The RMS distance of each point from the fitted line is nothing but the RMS residual error of the orthogonal regression estimator.

Following the discussion from Section 4.2.7(p101), we need to define the dimensions of the measurement space and the model to arrive at the answer.

The measurement space clearly consists of all sets of coordinates of $N$ points, N $x$ and N $y$ coordinates, i.e. $\mathbb{R}^{2N}$. The dimension of this space is $2N$.

The model in this case is a subset $S$ of points in $\mathbb{R}^N$ that lie on a line. We only need 2 points to define a line, so the dimension of the model is $2 * 2 = 4$, i.e. a feasible choice of points making up the submanifold $S \subset \mathbb{R}^N$ is determined by a set of 4 parameters, $\hat{x}_1, \hat{y}_1, \hat{x}_2, \hat{y}_2$.

Using these values in conjunction with result 5.1(p136) we get

$$\epsilon_{res} = \sigma(1 - \frac{4}{2N})^\frac{1}{2} = \sigma(\frac{N - 2}{N})^\frac{1}{2}$$

Just to be sure (and to generate pretty graphs), I also verified this result experimentally in Octave.

The first graph is just to show you what the best fit line using orthogonal regression would look like for a sample of 2000 points taken from a bivariate normal distribution with zero mean and a standard deviation of 10 in each coordinate.

The second graph shows that the estimated value closely tracks the closed form $\epsilon_{res}$ we just calculated and both of them tend to $\sigma = 10$ as the number of points tend to infinity.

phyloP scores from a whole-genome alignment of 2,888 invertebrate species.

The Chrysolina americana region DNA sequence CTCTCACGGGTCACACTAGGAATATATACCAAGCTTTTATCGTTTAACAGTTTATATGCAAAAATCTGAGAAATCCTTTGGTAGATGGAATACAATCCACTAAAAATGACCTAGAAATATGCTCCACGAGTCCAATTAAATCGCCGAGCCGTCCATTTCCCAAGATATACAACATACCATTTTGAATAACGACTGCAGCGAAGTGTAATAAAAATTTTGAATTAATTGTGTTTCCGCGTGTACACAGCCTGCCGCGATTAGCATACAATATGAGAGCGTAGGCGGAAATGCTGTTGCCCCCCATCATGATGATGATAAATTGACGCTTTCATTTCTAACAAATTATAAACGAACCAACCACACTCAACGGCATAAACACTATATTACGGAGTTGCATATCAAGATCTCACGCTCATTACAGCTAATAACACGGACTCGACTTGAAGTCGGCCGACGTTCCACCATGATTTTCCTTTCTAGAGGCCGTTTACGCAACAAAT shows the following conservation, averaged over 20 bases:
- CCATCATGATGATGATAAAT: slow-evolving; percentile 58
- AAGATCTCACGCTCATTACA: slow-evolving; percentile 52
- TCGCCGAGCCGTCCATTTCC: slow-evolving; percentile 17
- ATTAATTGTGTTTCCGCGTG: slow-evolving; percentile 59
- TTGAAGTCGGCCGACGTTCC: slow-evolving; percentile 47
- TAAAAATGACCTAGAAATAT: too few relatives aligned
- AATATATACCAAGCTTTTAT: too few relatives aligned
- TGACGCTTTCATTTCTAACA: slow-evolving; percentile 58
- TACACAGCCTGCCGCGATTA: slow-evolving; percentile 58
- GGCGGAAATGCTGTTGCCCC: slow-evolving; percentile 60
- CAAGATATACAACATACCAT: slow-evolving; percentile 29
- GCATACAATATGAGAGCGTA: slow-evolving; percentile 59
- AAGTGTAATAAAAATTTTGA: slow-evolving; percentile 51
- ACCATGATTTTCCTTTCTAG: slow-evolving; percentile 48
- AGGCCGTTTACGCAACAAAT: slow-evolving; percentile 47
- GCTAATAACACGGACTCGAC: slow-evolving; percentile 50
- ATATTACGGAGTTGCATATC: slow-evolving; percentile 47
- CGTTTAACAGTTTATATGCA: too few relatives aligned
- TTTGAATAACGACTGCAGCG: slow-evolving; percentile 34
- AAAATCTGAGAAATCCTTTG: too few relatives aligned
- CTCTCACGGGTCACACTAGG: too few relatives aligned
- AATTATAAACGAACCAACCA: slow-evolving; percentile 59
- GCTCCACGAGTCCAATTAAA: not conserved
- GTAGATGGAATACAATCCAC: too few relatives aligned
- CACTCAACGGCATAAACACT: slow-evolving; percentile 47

If you’re interested in the Octave/Matlab code for this, I’ve uploaded it over here.

Orthogonal Regression for 2000 points with $\sigma = 10$ in each coordinate
Measured vs Calculated $\epsilon_{res}$

II. In section 18.5.2(p450) a method is given for computing a projective reconstruction from a set of $n + 4$ point correspondences across $m$ views, where 4 of the point correspondences are presumed to be known to be from a plane. Suppose the 4 planar correspondences are known exactly, and the other $n$ image points are measured with 1 pixel error (each coordinate in each image). What is the expected residual error of $\begin{Vmatrix}\textbf{x}_j^i - \hat{P^i}\textbf{X}_j\end{Vmatrix}$?

As this is a problem from a much later section, I do not understand it very well yet and will come back to it later (if I remember to).


  1. Markus Thill. The Relationship between the Mahalanobis Distance and the Chi-Squared Distribution. [return]